(With excerpts from Bob Neilson’s obituary)
Robert Hugh Neilson (Bob) passed away on December 17, 2020 after a seven month battle with glioblastoma. He was born on January 24, 1948 and grew up in Pittsburgh, PA. As he grew older, his early boredom with school turned into a career in education and research. Neilson attended Carnegie Mellon University where he majored in chemistry and was a part of the Army ROTC program. At Carnegie Mellon, he developed an appreciation for both main group chemistry and strong undergraduate teaching. Neilson then attended Duke University where he earned his Ph.D. in chemistry working on boron-nitrogen compounds.
After Duke, he pursued post-doctoral research at the University of Texas at Austin, where he met Patty Wisian. The couple moved to Durham, NC where Bob returned to Duke for a temporary faculty position. Neilson soon began a research program at Duke, and it was here that his first graduate student initiated the groundbreaking work on silicon-nitrogen-phosphorus compounds.
In 1978, he accepted a tenure track position in the TCU Department of Chemistry. His research program in synthetic inorganic chemistry and inorganic polymers thrived with funding from agencies such as the Army Research Office (ARO) and the Office of Naval Research (ONR).
In his more than 42 years at TCU, Neilson combined a successful research program with a passion for teaching. He challenged both students and colleagues to truly think and, with unwavering fairness, he held everyone to his high standards. In total, 22 Ph.D. students, 4 M.S. students, 18 postdocs, and countless undergraduates participated in his research program funded by agencies that included the Robert A. Welch Foundation, ONR, ARO, and the National Science Foundation. His research produced over 100 peer-reviewed publications, and he was honored with the TCU Chancellor’s Award for Distinguished Research and Creative Activity in 1995 and the W. T. Doherty Award from American Chemical Society DFW Section in 2003. As his career progressed, his dedication to undergraduate education led to two nominations for the Dean’s teaching award. “Dr. Bob” taught general chemistry for decades to thousands of students, and he provided them all with a stern challenge and many life lessons.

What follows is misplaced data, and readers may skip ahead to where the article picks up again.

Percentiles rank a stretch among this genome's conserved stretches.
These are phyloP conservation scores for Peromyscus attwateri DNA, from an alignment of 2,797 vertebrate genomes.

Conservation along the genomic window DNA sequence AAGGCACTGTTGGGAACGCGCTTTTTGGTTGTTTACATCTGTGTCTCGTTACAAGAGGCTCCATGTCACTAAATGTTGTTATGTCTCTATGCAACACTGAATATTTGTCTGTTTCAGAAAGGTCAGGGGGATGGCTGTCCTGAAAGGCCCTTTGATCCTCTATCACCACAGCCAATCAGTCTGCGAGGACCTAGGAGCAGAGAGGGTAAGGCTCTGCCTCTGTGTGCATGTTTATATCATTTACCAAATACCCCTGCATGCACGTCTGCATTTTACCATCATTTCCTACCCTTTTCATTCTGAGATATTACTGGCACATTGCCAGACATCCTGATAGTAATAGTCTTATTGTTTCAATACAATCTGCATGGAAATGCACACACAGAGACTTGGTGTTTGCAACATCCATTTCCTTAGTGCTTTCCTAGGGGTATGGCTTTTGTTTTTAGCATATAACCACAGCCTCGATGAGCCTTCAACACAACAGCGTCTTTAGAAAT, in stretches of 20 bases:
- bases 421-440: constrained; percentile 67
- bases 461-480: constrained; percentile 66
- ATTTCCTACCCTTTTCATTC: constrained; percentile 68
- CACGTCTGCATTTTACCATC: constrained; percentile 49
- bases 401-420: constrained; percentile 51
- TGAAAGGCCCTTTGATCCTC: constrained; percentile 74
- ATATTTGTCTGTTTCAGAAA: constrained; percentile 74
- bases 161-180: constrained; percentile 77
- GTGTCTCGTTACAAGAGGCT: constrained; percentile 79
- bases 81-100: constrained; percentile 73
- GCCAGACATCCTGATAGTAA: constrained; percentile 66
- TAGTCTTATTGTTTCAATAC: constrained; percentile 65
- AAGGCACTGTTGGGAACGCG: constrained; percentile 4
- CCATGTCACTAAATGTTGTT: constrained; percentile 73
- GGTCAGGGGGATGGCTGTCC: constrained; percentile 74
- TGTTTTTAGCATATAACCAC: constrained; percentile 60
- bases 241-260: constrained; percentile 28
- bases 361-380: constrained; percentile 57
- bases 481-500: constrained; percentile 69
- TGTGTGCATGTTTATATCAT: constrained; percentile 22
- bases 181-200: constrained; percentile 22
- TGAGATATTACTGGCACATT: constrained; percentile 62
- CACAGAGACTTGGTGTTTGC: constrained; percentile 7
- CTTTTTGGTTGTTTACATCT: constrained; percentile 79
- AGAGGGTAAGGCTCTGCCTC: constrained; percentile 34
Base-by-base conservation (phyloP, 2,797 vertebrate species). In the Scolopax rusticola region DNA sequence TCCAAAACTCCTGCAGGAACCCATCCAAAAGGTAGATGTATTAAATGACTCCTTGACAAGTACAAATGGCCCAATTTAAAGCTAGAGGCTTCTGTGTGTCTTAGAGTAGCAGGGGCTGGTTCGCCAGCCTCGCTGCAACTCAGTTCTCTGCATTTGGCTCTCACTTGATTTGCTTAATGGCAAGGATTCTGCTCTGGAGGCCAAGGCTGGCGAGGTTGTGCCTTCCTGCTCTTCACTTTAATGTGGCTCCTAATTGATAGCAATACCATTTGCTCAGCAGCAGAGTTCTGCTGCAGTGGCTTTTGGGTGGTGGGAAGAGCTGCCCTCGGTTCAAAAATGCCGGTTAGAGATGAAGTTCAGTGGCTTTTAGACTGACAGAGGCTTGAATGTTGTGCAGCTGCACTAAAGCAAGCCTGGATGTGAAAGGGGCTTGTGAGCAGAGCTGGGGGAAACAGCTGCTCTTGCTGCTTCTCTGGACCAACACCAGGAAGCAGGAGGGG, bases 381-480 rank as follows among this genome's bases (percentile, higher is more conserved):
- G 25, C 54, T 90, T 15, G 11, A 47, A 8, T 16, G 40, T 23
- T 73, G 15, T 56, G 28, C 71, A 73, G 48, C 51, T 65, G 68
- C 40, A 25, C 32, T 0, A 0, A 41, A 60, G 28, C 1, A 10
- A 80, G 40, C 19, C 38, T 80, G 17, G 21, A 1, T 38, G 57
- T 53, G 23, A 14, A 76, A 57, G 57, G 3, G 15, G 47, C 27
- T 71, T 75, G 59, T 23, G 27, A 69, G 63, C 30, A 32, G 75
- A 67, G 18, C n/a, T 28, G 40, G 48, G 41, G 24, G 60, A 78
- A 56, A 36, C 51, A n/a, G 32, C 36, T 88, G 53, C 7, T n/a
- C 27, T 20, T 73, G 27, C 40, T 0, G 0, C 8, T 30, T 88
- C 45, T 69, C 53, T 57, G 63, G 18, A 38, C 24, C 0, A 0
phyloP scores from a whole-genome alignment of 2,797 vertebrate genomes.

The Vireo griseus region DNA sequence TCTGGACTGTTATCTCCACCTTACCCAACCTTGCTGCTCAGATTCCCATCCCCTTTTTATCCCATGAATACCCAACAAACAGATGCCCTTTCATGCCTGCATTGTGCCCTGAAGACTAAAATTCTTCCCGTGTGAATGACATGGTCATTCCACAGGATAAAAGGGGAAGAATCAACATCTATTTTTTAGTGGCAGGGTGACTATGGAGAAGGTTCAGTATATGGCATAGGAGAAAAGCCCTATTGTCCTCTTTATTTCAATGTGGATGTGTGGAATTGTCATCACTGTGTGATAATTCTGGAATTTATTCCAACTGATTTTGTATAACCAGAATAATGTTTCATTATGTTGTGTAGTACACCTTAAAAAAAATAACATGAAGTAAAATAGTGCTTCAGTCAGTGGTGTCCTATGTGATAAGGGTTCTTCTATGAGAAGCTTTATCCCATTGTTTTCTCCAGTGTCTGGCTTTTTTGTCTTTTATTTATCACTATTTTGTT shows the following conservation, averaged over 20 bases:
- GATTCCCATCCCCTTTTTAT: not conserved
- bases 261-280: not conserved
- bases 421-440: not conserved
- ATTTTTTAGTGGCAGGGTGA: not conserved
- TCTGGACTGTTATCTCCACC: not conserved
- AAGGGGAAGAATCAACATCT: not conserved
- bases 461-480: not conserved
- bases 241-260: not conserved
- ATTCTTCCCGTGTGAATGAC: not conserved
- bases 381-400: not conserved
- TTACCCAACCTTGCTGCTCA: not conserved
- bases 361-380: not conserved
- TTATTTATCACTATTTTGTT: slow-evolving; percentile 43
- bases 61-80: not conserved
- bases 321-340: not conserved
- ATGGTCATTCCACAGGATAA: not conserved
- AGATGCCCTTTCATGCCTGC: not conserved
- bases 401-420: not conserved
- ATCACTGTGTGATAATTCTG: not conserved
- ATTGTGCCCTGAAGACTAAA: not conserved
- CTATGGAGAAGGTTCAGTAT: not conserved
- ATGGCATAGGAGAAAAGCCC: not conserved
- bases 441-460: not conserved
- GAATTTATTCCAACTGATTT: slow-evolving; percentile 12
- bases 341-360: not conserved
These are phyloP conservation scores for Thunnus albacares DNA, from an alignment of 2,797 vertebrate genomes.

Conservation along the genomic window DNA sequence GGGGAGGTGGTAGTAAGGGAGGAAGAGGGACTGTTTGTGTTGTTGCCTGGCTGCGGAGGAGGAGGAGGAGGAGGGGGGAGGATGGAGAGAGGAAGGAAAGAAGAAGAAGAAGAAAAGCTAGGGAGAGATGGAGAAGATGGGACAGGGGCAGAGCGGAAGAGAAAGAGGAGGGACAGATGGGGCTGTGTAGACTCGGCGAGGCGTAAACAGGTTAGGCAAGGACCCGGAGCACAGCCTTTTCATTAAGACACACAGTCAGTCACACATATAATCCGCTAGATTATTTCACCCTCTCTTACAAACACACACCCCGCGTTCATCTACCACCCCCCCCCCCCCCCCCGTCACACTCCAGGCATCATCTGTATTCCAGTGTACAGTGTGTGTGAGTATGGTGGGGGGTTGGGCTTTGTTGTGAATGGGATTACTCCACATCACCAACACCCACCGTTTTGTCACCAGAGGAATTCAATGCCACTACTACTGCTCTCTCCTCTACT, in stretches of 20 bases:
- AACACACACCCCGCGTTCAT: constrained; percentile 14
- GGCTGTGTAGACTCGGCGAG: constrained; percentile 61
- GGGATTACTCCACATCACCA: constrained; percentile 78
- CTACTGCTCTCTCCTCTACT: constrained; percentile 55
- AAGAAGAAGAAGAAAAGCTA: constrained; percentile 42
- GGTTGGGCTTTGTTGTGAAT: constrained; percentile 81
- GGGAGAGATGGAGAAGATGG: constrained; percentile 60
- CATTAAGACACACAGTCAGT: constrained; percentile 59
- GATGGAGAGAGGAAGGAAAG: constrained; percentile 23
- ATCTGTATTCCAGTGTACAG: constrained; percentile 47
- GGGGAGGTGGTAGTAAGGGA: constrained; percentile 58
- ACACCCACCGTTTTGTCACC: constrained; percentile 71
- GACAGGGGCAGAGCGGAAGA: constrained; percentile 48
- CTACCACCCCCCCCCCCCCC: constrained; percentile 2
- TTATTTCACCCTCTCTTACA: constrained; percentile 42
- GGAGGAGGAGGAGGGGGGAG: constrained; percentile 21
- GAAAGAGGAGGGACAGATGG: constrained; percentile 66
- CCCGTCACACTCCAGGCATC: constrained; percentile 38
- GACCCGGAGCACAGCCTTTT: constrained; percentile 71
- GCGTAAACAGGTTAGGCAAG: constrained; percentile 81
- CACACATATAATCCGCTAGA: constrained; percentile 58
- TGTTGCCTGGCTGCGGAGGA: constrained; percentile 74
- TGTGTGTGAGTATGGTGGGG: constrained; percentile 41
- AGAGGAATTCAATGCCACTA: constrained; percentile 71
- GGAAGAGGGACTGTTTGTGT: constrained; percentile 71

“Since he passed, I have thought countless times about Bob and what he meant to me as a friend and colleague,” said Jeff Coffer, professor of chemistry. “As a department chair, he wasn’t afraid of tackling tough problems head on, did a lot of heavy lifting himself and he rarely griped about it. He never brought attention to himself. Bob served all of us well, and I never thanked him enough for it.”
“I’m still in a state of denial. Several times lately I’ve heard footsteps in the hall outside my office door that sounded like Bob’s gait, and I fully expected to see him walk by with his Duke coffee cup,” said David Minter, professor of chemistry and biochemistry. “He was just too good and too young to be taken from us.”
Neilson was a man of few words but great impact, and his kindness, intelligence and sense of humor were recognized by family, friends and colleagues. As a part of a dual-career family, he worked tirelessly cooking many meals and shuttling kids to school and activities. He enjoyed building and tinkering with computers and traveling with his family.
“Bob chose his words carefully and did not waste any. He always spoke candidly, purposefully and from the heart,” said Eric Simanek, Robert A. Welch Professor of Chemistry and department chair.
“Bob’s career exemplified the teacher-scholar model at TCU. He was a role model for his colleagues as well as his students,” said Benjamin Janesko, associate professor of chemistry.
Tracy Hanna, former faculty member in the chemistry department, said, “It’s hard to put in words how much Bob helped and supported me during my years at TCU. I always knew I could stop in and talk about anything at all, and that I would leave his office feeling much better than when I arrived. He was a great listener, and would empathize and make wise suggestions whenever I needed help. I enjoyed scientific discussions with him, as well as friendly chats.”
Kayla Green, associate professor of chemistry, shared her admiration of Neilson’s career. “I learned very early on that Bob was going to steadfastly put the students’ best interest front and center, regardless of how much more work it meant for him. The same held true during his time as department chair; challenges were approached from the standpoint of what would give students the most positive long-term outcome. In line with this, there are so many stories that could be told about Bob offering up something from his own resources to help a student, a colleague, or the university. His humble nature has prevented these actions from being advertised, but the list is long. Despite his many accomplishments at TCU, his eyes were never brighter than when he spoke about his wife Patty or his kids. He was so proud of all of them and would talk at length if their name came up, which was uncharacteristic for his typically quiet demeanor. I am grateful for the legacy and lessons Bob leaves behind and will miss his friendship immensely,” she said.